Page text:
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Sylvia Hatchell resigns as UNC women’s basketball coach following result of investigation

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Bubba Cunningham announced that all parties believe it’s in the best interest of UNC for Hatchell to step down.

NCAA Womens Basketball: Atlantic Coast Conference Tournament - Notre Dame vs UNC Jim Dedmon-USA TODAY Sports

Following an almost three-week review of the UNC women’s basketball program, the University of North Carolina announced Thursday night that head coach Sylvia Hatchell resigned after agreeing, according to AD Bubba Cunningham, that it was in the best interest of her players. The commissioned review found credibility in the allegations that Hatchell made racially insensitive remarks and also put pressure on players to play injured.

Twenty-eight interviews of players and personnel were conducted, and the Charlotte-based firm Parker Poe Adams & Bernstein found “widespread support” that Hatchell committed the following transgressions.

From UNC’s press release:

1. Hatchell made comments that were racially insensitive, and when confronted by players and staff did not respond in a timely or appropriate manner. The review concluded that Hatchell is not viewed as a racist, but her comments and subsequent response caused many in the program to believe she lacked awareness and appreciation for the effect her remarks had on those who heard them.

2. Players and medical staff expressed frustration with perceived and undue influence from Hatchell regarding medical issues and pressure to play. Despite Hatchell’s questioning of player care, status and readiness, the medical staff did not surrender to pressure to clear players before they were medically ready.

3. There has been a breakdown of connectivity between the players and Hatchell.

Hatchell also released the following statement regarding her resignation:

“It has been the great honor and privilege of my life to coach at the University of North Carolina. I want to thank John Swofford for giving me my dream job 33 years ago. The University will always hold a special place in my heart.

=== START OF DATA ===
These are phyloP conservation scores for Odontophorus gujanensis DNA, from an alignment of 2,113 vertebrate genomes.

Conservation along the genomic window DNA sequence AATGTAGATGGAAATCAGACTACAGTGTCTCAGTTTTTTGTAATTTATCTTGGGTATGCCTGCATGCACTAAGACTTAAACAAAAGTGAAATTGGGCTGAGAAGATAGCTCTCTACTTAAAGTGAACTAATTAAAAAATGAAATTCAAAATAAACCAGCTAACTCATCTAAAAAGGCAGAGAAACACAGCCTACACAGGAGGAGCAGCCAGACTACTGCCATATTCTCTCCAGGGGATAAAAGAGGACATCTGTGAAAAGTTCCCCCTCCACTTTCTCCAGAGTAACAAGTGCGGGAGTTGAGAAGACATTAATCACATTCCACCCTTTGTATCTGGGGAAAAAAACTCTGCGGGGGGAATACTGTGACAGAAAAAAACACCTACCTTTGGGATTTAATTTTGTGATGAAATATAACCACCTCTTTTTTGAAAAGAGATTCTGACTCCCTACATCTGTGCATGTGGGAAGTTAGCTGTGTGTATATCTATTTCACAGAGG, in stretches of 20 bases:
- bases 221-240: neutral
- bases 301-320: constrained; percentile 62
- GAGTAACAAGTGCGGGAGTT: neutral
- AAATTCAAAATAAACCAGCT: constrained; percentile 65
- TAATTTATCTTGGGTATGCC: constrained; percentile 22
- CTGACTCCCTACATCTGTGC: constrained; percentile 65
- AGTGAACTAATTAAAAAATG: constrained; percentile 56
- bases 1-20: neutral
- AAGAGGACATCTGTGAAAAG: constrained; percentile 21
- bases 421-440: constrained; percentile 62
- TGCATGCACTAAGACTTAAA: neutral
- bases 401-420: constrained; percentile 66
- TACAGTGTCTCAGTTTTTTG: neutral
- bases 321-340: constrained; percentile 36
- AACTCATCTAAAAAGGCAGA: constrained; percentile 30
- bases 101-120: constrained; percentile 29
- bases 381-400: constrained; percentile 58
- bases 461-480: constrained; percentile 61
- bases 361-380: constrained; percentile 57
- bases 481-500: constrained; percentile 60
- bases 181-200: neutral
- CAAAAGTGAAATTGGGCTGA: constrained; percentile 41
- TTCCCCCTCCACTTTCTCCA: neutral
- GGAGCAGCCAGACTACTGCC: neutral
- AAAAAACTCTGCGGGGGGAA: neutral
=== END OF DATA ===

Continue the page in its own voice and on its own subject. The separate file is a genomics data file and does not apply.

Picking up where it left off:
The game of basketball has given me so much, but now it is time for me to step away. This is an idea I have been contemplating since my cure from leukemia. This year, after defeating Notre Dame, the top-ranked team in the country, and returning to the NCAA Tournament, our program is once again headed in the right direction and ready for new leadership.

Wonderful UNC memories remain — none more special than our 1994 national championship, three Elite 8s and nine ACC championships. I’ve been fortunate to coach more than 200 young women, and it has been a joy to see them grow into successful teachers, doctors, lawyers, mothers, high school and college basketball coaches, and WNBA players. The opportunity to play a small role in their success is the greatest joy of coaching-- and of my life.

I owe an enormous debt of gratitude to my assistant coaches and staff for their loyalty and support. They are remarkably talented and accomplished individuals who helped pave the way for our success as a nationally-acclaimed program. The championships we won would not have been possible without their contributions.

While this is a bittersweet day, my faith remains strong. After the fight of my life with leukemia, I count every day as a blessing. I am grateful that God granted me more days on this earth to continue my calling as a coach. I have always believed that we are blessed so we can bless others. My goal has been to plant enough seeds to reap a good harvest. Today, I can truly say that my harvest has been abundant.

Now, I will turn my attention to supporting the University in different ways. I will continue to raise money for the Lineberger Cancer Center, to establish a ministry of exercise and recovery for cancer patients and to push for equal facilities and treatment for women’s athletics. I currently have a proposal pending before the NCAA Gender-Equity Task Force to increase the number of former female basketball players in coaching.

I will forever love the University of North Carolina. I am Sylvia Hatchell, and I am a Tar Heel.”